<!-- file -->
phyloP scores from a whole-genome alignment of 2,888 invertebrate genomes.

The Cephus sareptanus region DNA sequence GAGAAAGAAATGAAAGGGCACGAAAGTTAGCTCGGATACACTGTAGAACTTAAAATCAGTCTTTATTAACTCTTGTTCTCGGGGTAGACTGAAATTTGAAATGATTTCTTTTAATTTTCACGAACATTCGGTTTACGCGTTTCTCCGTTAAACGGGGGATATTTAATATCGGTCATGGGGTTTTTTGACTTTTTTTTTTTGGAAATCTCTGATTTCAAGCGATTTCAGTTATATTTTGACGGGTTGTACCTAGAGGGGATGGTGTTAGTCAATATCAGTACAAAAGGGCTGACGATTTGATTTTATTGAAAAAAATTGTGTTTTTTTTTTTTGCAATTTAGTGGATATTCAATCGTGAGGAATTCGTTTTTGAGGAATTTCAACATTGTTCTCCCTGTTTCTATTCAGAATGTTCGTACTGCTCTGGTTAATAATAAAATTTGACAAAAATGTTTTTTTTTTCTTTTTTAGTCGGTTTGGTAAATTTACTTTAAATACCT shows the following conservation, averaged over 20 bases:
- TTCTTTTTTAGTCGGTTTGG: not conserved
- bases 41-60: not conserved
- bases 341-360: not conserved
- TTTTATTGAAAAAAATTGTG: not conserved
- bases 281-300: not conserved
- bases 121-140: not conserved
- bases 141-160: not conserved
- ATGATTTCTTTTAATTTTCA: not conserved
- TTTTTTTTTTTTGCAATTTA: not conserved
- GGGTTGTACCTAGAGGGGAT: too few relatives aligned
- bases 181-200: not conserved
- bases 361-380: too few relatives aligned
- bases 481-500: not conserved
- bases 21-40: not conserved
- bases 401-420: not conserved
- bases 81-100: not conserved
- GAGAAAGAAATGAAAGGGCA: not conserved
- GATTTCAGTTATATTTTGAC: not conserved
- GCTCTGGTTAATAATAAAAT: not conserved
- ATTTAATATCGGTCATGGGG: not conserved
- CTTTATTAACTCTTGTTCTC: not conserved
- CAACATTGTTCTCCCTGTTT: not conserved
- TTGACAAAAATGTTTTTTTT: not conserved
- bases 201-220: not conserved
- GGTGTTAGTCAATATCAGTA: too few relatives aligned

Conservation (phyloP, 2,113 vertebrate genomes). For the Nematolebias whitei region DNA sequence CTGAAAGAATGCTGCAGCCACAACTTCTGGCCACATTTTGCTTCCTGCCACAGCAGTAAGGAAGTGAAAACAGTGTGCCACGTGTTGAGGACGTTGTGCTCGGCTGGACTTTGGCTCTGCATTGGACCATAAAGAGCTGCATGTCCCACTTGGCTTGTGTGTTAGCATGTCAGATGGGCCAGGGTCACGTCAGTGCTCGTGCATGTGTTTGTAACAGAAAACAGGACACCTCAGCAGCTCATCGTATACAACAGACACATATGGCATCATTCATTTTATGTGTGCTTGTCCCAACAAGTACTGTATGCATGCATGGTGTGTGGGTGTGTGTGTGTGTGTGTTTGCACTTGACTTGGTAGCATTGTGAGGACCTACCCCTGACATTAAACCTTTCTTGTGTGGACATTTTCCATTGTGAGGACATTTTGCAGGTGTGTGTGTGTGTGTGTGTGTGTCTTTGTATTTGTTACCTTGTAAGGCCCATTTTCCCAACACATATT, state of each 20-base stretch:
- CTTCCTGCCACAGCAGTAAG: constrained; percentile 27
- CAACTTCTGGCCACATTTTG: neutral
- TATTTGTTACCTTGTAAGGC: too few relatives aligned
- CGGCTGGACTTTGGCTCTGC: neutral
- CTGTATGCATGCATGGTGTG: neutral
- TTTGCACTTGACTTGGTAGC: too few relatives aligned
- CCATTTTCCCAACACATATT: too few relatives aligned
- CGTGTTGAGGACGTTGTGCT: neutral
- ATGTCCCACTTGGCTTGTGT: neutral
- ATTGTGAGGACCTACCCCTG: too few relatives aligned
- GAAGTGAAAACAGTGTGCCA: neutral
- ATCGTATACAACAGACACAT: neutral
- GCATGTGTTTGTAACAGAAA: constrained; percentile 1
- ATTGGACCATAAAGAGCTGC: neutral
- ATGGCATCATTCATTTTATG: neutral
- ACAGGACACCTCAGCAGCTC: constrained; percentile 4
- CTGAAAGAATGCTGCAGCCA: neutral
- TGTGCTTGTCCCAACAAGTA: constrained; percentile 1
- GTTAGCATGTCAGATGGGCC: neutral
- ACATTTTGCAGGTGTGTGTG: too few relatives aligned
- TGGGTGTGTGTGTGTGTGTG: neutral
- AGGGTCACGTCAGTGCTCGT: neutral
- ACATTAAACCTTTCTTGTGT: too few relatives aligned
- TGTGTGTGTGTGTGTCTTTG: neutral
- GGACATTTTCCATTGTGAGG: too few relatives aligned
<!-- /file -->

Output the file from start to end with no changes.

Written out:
phyloP scores from a whole-genome alignment of 2,888 invertebrate genomes.

The Cephus sareptanus region DNA sequence GAGAAAGAAATGAAAGGGCACGAAAGTTAGCTCGGATACACTGTAGAACTTAAAATCAGTCTTTATTAACTCTTGTTCTCGGGGTAGACTGAAATTTGAAATGATTTCTTTTAATTTTCACGAACATTCGGTTTACGCGTTTCTCCGTTAAACGGGGGATATTTAATATCGGTCATGGGGTTTTTTGACTTTTTTTTTTTGGAAATCTCTGATTTCAAGCGATTTCAGTTATATTTTGACGGGTTGTACCTAGAGGGGATGGTGTTAGTCAATATCAGTACAAAAGGGCTGACGATTTGATTTTATTGAAAAAAATTGTGTTTTTTTTTTTTGCAATTTAGTGGATATTCAATCGTGAGGAATTCGTTTTTGAGGAATTTCAACATTGTTCTCCCTGTTTCTATTCAGAATGTTCGTACTGCTCTGGTTAATAATAAAATTTGACAAAAATGTTTTTTTTTTCTTTTTTAGTCGGTTTGGTAAATTTACTTTAAATACCT shows the following conservation, averaged over 20 bases:
- TTCTTTTTTAGTCGGTTTGG: not conserved
- bases 41-60: not conserved
- bases 341-360: not conserved
- TTTTATTGAAAAAAATTGTG: not conserved
- bases 281-300: not conserved
- bases 121-140: not conserved
- bases 141-160: not conserved
- ATGATTTCTTTTAATTTTCA: not conserved
- TTTTTTTTTTTTGCAATTTA: not conserved
- GGGTTGTACCTAGAGGGGAT: too few relatives aligned
- bases 181-200: not conserved
- bases 361-380: too few relatives aligned
- bases 481-500: not conserved
- bases 21-40: not conserved
- bases 401-420: not conserved
- bases 81-100: not conserved
- GAGAAAGAAATGAAAGGGCA: not conserved
- GATTTCAGTTATATTTTGAC: not conserved
- GCTCTGGTTAATAATAAAAT: not conserved
- ATTTAATATCGGTCATGGGG: not conserved
- CTTTATTAACTCTTGTTCTC: not conserved
- CAACATTGTTCTCCCTGTTT: not conserved
- TTGACAAAAATGTTTTTTTT: not conserved
- bases 201-220: not conserved
- GGTGTTAGTCAATATCAGTA: too few relatives aligned

Conservation (phyloP, 2,113 vertebrate genomes). For the Nematolebias whitei region DNA sequence CTGAAAGAATGCTGCAGCCACAACTTCTGGCCACATTTTGCTTCCTGCCACAGCAGTAAGGAAGTGAAAACAGTGTGCCACGTGTTGAGGACGTTGTGCTCGGCTGGACTTTGGCTCTGCATTGGACCATAAAGAGCTGCATGTCCCACTTGGCTTGTGTGTTAGCATGTCAGATGGGCCAGGGTCACGTCAGTGCTCGTGCATGTGTTTGTAACAGAAAACAGGACACCTCAGCAGCTCATCGTATACAACAGACACATATGGCATCATTCATTTTATGTGTGCTTGTCCCAACAAGTACTGTATGCATGCATGGTGTGTGGGTGTGTGTGTGTGTGTGTTTGCACTTGACTTGGTAGCATTGTGAGGACCTACCCCTGACATTAAACCTTTCTTGTGTGGACATTTTCCATTGTGAGGACATTTTGCAGGTGTGTGTGTGTGTGTGTGTGTGTCTTTGTATTTGTTACCTTGTAAGGCCCATTTTCCCAACACATATT, state of each 20-base stretch:
- CTTCCTGCCACAGCAGTAAG: constrained; percentile 27
- CAACTTCTGGCCACATTTTG: neutral
- TATTTGTTACCTTGTAAGGC: too few relatives aligned
- CGGCTGGACTTTGGCTCTGC: neutral
- CTGTATGCATGCATGGTGTG: neutral
- TTTGCACTTGACTTGGTAGC: too few relatives aligned
- CCATTTTCCCAACACATATT: too few relatives aligned
- CGTGTTGAGGACGTTGTGCT: neutral
- ATGTCCCACTTGGCTTGTGT: neutral
- ATTGTGAGGACCTACCCCTG: too few relatives aligned
- GAAGTGAAAACAGTGTGCCA: neutral
- ATCGTATACAACAGACACAT: neutral
- GCATGTGTTTGTAACAGAAA: constrained; percentile 1
- ATTGGACCATAAAGAGCTGC: neutral
- ATGGCATCATTCATTTTATG: neutral
- ACAGGACACCTCAGCAGCTC: constrained; percentile 4
- CTGAAAGAATGCTGCAGCCA: neutral
- TGTGCTTGTCCCAACAAGTA: constrained; percentile 1
- GTTAGCATGTCAGATGGGCC: neutral
- ACATTTTGCAGGTGTGTGTG: too few relatives aligned
- TGGGTGTGTGTGTGTGTGTG: neutral
- AGGGTCACGTCAGTGCTCGT: neutral
- ACATTAAACCTTTCTTGTGT: too few relatives aligned
- TGTGTGTGTGTGTGTCTTTG: neutral
- GGACATTTTCCATTGTGAGG: too few relatives aligned